Wednesday, November 03, 2004

So, the watchword of the day is "values." As in.....


It wasn't the war or the economy that killed us. It was the notion of "values".

Massachusetts has the lowest divorce rate in the nation, yet Kerry was bad because he had "Massachusetts values" or other such nonesense.

We need to retake the language. We need to reframe the notion of "value".

That's why Obama's speech below is so brilliant. He speaks of God in a way that not just fails to offend this atheist, but inspires me. It's faith used for the purpose of living a good life, rather than faith wielded as a weapon against a whole class of people.

The wedges: gays, abortion, and guns.

Democrats have abandoned guns as an issue, and over the next three or four cycles it will prove an increasingly ineffective wedge. The NRA won. Good for them.

That leaves the two "faith based" wedges -- gays and abortion. And with great skill, the Republicans have equated those two issues with the word "value".

That's going to have to change.


I've got an article on called "It's the God. Stupid?"

It starts:

was at this thinky conference on the Northern California coast, in a resort hotel with endless views, overpriced drinks, and at least four weddings a day. On the last morning I was sipping coffee and bantering about the election with two guys I’d known for about 36 hours. We veered into Bush-bashing, the political equivalent of a sugar rush—a brief euphoria, followed by a crash.

Then one of them surprised me.

“I’m a Republican,” he said.

I said, “Oh.”

And, as if to explain his place in our small circle, he began speaking quickly. “But Bush makes me so mad. The way he’s taken over my country, the way he’s taken my flag, the way he’s taken…”

“…my Party,” I ventured.

“…my God,” he said.

My God. He’d put word to what I’d been feeling, but couldn’t express. Say you live in this country, a nation blessed by both prosperity and beauty. And say that you like the fact that you live in a pluralistic nation, where there are people of many faiths and some of none. And say, last of all, that you believe in God. What then? Where do you fit in the political debates? What if like this gentleman, you believe deeply and passionately in God but also believe, just as passionately, that your nation’s leadership is hijacking the faith you hold dear? I suspect that many Americans—of Christian and other faiths--feel the way he does. On the one hand, they’re confronted with an Administration that claims to have a red telephone to the Almighty. On the other hand…. Oh, wait: there is no other hand, because President Bush’s opponents—Democrats, liberals, and dissenting Republicans--have failed to give language to the spiritual component of our leadership crisis.

And here's the thing. I'd rather leave God out of government. I'd rather we each find our own way. But that's just not realistic. I've been hearing for years about how people want God back in the schools, God back in the law, God back in public life. And it's one thing to make a counter-argument, an argument that the best way to have a moral state is to leave religion out of things. But that, too, can have a moral component--the idea that public secularism enables private worship is powerful. Instead, most of the left has failed to make a distinction between private and public morality, and to articulate how we navigate this life.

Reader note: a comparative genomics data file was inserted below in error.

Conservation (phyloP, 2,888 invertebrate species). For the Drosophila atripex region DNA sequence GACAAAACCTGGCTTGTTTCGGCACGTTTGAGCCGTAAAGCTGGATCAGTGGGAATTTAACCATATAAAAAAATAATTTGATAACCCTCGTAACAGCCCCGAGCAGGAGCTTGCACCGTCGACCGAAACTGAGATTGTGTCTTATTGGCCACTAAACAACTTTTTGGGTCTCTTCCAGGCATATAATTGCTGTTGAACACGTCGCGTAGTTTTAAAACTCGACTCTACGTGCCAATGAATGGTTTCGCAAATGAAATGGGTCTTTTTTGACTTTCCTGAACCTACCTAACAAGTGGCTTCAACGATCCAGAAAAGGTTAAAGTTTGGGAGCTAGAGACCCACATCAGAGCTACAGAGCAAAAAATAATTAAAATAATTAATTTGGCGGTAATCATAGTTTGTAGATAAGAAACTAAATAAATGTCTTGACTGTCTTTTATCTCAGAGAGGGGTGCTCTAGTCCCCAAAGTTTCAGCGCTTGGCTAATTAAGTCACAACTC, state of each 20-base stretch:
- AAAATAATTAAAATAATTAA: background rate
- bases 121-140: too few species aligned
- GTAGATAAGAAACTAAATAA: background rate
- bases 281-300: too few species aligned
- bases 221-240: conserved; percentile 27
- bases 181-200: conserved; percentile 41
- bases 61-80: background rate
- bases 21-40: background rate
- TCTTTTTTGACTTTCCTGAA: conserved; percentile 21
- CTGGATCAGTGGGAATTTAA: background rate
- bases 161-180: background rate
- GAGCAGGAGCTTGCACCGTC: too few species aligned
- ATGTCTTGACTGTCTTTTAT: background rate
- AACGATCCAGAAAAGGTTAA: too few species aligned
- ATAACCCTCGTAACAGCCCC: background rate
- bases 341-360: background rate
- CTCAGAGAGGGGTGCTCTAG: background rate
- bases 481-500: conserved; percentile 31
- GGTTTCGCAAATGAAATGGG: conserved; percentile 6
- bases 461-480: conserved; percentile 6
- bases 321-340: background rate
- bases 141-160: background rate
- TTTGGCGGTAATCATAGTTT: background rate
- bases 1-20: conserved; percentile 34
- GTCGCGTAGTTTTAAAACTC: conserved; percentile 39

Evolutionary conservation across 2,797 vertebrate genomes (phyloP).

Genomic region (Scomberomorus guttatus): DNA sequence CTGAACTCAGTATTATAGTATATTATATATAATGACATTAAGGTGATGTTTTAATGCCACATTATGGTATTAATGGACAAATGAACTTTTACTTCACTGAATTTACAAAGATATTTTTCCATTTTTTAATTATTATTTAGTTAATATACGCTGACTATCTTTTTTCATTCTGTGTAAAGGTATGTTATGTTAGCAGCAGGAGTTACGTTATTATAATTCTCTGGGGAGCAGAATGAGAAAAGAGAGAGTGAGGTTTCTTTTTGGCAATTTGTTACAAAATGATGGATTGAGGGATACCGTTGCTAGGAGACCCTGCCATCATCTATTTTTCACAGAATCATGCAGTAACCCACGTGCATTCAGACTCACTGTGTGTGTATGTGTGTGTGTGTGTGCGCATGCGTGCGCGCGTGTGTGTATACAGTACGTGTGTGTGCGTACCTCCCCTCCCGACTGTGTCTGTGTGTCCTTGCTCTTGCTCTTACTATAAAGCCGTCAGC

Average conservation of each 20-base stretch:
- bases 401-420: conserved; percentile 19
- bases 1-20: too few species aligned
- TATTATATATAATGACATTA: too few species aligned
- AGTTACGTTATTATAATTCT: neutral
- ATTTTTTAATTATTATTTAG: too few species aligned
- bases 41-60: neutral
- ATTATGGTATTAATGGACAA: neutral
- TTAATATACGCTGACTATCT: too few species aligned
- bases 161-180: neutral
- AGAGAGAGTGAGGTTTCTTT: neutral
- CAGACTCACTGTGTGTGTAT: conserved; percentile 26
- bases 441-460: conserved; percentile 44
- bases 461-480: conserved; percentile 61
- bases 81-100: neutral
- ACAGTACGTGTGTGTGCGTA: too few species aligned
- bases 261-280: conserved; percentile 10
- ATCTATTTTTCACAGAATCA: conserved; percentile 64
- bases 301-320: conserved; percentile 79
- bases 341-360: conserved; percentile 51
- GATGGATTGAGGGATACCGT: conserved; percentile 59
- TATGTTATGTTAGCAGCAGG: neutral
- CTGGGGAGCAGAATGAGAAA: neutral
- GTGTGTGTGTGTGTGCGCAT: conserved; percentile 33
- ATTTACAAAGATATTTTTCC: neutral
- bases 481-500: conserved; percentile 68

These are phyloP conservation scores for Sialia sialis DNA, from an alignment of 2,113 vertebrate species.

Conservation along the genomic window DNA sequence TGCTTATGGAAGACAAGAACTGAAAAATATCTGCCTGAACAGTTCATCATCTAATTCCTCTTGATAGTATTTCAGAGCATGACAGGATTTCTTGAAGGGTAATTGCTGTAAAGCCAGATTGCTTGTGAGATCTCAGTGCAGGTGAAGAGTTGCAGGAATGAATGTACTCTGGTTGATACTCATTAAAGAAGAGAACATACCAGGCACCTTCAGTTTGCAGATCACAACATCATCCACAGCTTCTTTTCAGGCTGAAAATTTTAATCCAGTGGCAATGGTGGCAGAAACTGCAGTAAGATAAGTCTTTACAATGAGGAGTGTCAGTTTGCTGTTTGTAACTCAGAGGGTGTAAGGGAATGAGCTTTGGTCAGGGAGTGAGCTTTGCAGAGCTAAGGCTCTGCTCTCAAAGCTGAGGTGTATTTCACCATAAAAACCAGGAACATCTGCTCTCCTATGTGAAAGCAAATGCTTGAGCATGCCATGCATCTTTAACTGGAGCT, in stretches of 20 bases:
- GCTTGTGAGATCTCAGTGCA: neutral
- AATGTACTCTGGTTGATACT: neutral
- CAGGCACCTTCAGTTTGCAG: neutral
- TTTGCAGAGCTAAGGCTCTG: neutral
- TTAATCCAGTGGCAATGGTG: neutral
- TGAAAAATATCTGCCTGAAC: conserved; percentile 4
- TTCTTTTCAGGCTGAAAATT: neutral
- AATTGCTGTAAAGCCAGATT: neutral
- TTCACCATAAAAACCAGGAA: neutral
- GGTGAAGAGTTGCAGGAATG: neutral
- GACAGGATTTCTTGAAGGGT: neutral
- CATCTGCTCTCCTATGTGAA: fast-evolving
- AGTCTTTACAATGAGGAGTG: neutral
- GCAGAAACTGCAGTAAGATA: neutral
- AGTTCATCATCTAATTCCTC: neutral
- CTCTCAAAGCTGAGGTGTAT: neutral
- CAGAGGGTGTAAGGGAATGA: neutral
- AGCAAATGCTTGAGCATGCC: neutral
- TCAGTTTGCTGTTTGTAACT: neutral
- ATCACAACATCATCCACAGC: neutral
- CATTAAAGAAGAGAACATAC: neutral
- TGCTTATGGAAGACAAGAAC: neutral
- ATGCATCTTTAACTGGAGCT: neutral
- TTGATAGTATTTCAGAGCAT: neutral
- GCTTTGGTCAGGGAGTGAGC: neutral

Maybe politicians shouldn't have to bear that burden. But right now, one man--George W. Bush--is taking on the mantle of moral judge, with little opposition.


At 6:37 PM, Blogger grapecranberry said...

I think America as a country is too young to understand what happens when government and religion embrace: They use each other. Look at the Catholic church and Italy centuries ago. Some people think it's great that Bush supposedly is influenced by the church, but eventually it works the other way around, too. You don't want the church telling the government what to do, and you don't want the government telling your church what to do. Crap, we need new leadership.

At 7:43 PM, Blogger mike said...

When you say the phrase "taken over", you indicate your lack of tolerance. You might not like or accept another point of view or policy,but, it is really an indication of maturity and tolerance to understand that there are other view points around that are legitimate, even if you don't like them.

At 10:02 PM, Blogger Jomo said...

The left needs to develop a faith-analysis that moves the political debate from Old Testament "fire and brimstone" wedge issues to the "social gospel" of the New Testament. I think Kerry hit on this in one of the debates (which one?) when he talked about faith without works. The DNC should put up a basic T-chart, for every issue, that has Christian principles on one side and the Republican legislative agenda on the other. Quit the kvetching about belief and expose the hypocrisy.

At 10:36 PM, Blogger Eric D said...

Great point. But how do we do this effectively? I don't think people who voted for Bush trust the DNC or Republicans enough to believe them even if what they say rings true.


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